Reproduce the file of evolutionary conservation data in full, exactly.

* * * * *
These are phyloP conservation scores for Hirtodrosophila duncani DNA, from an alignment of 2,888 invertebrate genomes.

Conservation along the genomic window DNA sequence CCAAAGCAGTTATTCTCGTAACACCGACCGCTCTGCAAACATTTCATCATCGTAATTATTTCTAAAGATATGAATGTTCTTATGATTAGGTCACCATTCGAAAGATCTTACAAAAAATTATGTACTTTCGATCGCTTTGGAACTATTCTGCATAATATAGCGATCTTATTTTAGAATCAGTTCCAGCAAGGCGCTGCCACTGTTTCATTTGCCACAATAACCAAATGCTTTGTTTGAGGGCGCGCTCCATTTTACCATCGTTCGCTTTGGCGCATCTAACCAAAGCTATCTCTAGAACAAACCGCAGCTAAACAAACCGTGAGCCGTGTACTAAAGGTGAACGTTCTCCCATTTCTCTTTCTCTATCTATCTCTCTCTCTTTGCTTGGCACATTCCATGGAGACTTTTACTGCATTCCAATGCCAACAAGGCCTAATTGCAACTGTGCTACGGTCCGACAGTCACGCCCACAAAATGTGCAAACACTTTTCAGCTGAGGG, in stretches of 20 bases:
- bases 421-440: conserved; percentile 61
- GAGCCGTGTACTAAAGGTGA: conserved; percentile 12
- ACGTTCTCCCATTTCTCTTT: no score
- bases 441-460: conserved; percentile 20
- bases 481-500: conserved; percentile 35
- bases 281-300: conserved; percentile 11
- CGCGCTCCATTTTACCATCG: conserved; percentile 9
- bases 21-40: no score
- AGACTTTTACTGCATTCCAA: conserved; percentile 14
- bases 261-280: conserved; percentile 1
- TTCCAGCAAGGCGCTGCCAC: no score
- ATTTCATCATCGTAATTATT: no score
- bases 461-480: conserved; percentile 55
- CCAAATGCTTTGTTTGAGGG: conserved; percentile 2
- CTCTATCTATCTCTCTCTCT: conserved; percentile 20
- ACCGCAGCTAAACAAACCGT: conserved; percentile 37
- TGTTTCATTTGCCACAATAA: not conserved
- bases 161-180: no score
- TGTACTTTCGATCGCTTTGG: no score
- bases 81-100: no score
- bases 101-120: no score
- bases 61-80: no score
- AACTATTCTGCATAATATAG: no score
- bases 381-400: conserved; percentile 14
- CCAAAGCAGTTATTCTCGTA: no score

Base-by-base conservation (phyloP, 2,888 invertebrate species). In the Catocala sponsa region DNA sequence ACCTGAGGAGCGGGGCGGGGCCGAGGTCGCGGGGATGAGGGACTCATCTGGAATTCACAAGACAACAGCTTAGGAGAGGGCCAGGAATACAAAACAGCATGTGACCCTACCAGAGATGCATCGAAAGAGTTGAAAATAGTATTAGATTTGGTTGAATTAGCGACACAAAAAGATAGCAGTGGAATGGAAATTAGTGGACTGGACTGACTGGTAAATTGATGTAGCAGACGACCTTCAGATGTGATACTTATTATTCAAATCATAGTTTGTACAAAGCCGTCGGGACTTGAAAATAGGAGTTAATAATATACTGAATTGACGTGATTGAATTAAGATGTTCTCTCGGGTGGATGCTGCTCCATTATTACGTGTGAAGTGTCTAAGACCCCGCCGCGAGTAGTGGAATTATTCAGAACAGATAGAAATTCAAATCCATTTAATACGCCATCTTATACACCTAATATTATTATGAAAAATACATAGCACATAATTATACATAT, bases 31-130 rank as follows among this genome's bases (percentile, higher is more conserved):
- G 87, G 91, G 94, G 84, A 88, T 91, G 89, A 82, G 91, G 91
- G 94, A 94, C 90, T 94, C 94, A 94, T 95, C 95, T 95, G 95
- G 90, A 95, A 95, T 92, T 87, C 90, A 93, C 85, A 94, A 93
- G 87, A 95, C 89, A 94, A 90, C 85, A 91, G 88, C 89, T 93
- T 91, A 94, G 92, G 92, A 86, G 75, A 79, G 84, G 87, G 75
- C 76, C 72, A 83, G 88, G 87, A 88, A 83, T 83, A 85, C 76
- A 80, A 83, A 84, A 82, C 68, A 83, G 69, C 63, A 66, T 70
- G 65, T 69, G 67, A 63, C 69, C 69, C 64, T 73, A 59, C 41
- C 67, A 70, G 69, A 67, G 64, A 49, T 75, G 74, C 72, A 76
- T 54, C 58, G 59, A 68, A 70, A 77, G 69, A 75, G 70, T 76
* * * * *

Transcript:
These are phyloP conservation scores for Hirtodrosophila duncani DNA, from an alignment of 2,888 invertebrate genomes.

Conservation along the genomic window DNA sequence CCAAAGCAGTTATTCTCGTAACACCGACCGCTCTGCAAACATTTCATCATCGTAATTATTTCTAAAGATATGAATGTTCTTATGATTAGGTCACCATTCGAAAGATCTTACAAAAAATTATGTACTTTCGATCGCTTTGGAACTATTCTGCATAATATAGCGATCTTATTTTAGAATCAGTTCCAGCAAGGCGCTGCCACTGTTTCATTTGCCACAATAACCAAATGCTTTGTTTGAGGGCGCGCTCCATTTTACCATCGTTCGCTTTGGCGCATCTAACCAAAGCTATCTCTAGAACAAACCGCAGCTAAACAAACCGTGAGCCGTGTACTAAAGGTGAACGTTCTCCCATTTCTCTTTCTCTATCTATCTCTCTCTCTTTGCTTGGCACATTCCATGGAGACTTTTACTGCATTCCAATGCCAACAAGGCCTAATTGCAACTGTGCTACGGTCCGACAGTCACGCCCACAAAATGTGCAAACACTTTTCAGCTGAGGG, in stretches of 20 bases:
- bases 421-440: conserved; percentile 61
- GAGCCGTGTACTAAAGGTGA: conserved; percentile 12
- ACGTTCTCCCATTTCTCTTT: no score
- bases 441-460: conserved; percentile 20
- bases 481-500: conserved; percentile 35
- bases 281-300: conserved; percentile 11
- CGCGCTCCATTTTACCATCG: conserved; percentile 9
- bases 21-40: no score
- AGACTTTTACTGCATTCCAA: conserved; percentile 14
- bases 261-280: conserved; percentile 1
- TTCCAGCAAGGCGCTGCCAC: no score
- ATTTCATCATCGTAATTATT: no score
- bases 461-480: conserved; percentile 55
- CCAAATGCTTTGTTTGAGGG: conserved; percentile 2
- CTCTATCTATCTCTCTCTCT: conserved; percentile 20
- ACCGCAGCTAAACAAACCGT: conserved; percentile 37
- TGTTTCATTTGCCACAATAA: not conserved
- bases 161-180: no score
- TGTACTTTCGATCGCTTTGG: no score
- bases 81-100: no score
- bases 101-120: no score
- bases 61-80: no score
- AACTATTCTGCATAATATAG: no score
- bases 381-400: conserved; percentile 14
- CCAAAGCAGTTATTCTCGTA: no score

Base-by-base conservation (phyloP, 2,888 invertebrate species). In the Catocala sponsa region DNA sequence ACCTGAGGAGCGGGGCGGGGCCGAGGTCGCGGGGATGAGGGACTCATCTGGAATTCACAAGACAACAGCTTAGGAGAGGGCCAGGAATACAAAACAGCATGTGACCCTACCAGAGATGCATCGAAAGAGTTGAAAATAGTATTAGATTTGGTTGAATTAGCGACACAAAAAGATAGCAGTGGAATGGAAATTAGTGGACTGGACTGACTGGTAAATTGATGTAGCAGACGACCTTCAGATGTGATACTTATTATTCAAATCATAGTTTGTACAAAGCCGTCGGGACTTGAAAATAGGAGTTAATAATATACTGAATTGACGTGATTGAATTAAGATGTTCTCTCGGGTGGATGCTGCTCCATTATTACGTGTGAAGTGTCTAAGACCCCGCCGCGAGTAGTGGAATTATTCAGAACAGATAGAAATTCAAATCCATTTAATACGCCATCTTATACACCTAATATTATTATGAAAAATACATAGCACATAATTATACATAT, bases 31-130 rank as follows among this genome's bases (percentile, higher is more conserved):
- G 87, G 91, G 94, G 84, A 88, T 91, G 89, A 82, G 91, G 91
- G 94, A 94, C 90, T 94, C 94, A 94, T 95, C 95, T 95, G 95
- G 90, A 95, A 95, T 92, T 87, C 90, A 93, C 85, A 94, A 93
- G 87, A 95, C 89, A 94, A 90, C 85, A 91, G 88, C 89, T 93
- T 91, A 94, G 92, G 92, A 86, G 75, A 79, G 84, G 87, G 75
- C 76, C 72, A 83, G 88, G 87, A 88, A 83, T 83, A 85, C 76
- A 80, A 83, A 84, A 82, C 68, A 83, G 69, C 63, A 66, T 70
- G 65, T 69, G 67, A 63, C 69, C 69, C 64, T 73, A 59, C 41
- C 67, A 70, G 69, A 67, G 64, A 49, T 75, G 74, C 72, A 76
- T 54, C 58, G 59, A 68, A 70, A 77, G 69, A 75, G 70, T 76